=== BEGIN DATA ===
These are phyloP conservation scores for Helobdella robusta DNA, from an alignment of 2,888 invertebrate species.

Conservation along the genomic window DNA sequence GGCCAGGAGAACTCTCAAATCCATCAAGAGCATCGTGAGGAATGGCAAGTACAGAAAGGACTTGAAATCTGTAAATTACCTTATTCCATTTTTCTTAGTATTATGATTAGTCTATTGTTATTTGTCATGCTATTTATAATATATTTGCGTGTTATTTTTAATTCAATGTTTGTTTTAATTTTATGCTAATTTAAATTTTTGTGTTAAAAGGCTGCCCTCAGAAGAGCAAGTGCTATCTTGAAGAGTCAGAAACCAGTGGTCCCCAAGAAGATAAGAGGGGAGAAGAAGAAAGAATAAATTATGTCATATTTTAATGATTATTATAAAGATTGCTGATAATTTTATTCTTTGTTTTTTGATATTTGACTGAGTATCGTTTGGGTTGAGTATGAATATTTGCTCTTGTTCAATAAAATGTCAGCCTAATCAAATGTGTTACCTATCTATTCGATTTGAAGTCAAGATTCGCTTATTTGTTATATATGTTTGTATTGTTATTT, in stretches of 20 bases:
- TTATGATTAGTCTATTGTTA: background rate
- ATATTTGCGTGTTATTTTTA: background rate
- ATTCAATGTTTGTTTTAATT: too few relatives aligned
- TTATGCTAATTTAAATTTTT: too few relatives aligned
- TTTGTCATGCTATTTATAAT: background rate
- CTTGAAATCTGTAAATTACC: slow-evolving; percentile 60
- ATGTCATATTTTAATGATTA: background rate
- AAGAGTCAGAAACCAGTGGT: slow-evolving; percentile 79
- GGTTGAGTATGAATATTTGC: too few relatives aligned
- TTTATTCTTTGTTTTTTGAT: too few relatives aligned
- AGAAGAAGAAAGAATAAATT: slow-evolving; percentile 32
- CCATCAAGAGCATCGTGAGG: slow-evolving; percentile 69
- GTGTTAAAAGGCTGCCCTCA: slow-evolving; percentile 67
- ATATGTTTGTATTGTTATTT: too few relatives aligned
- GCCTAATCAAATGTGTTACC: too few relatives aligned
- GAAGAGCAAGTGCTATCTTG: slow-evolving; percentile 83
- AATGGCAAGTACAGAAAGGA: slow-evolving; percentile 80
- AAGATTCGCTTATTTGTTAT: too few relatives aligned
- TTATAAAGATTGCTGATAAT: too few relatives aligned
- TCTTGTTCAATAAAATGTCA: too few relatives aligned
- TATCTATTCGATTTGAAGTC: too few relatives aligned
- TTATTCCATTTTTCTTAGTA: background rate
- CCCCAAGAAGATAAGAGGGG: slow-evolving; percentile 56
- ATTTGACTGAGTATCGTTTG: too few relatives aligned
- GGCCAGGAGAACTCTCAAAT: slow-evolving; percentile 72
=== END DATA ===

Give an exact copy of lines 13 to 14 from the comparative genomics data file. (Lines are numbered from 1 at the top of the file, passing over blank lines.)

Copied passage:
- AGAAGAAGAAAGAATAAATT: slow-evolving; percentile 32
- CCATCAAGAGCATCGTGAGG: slow-evolving; percentile 69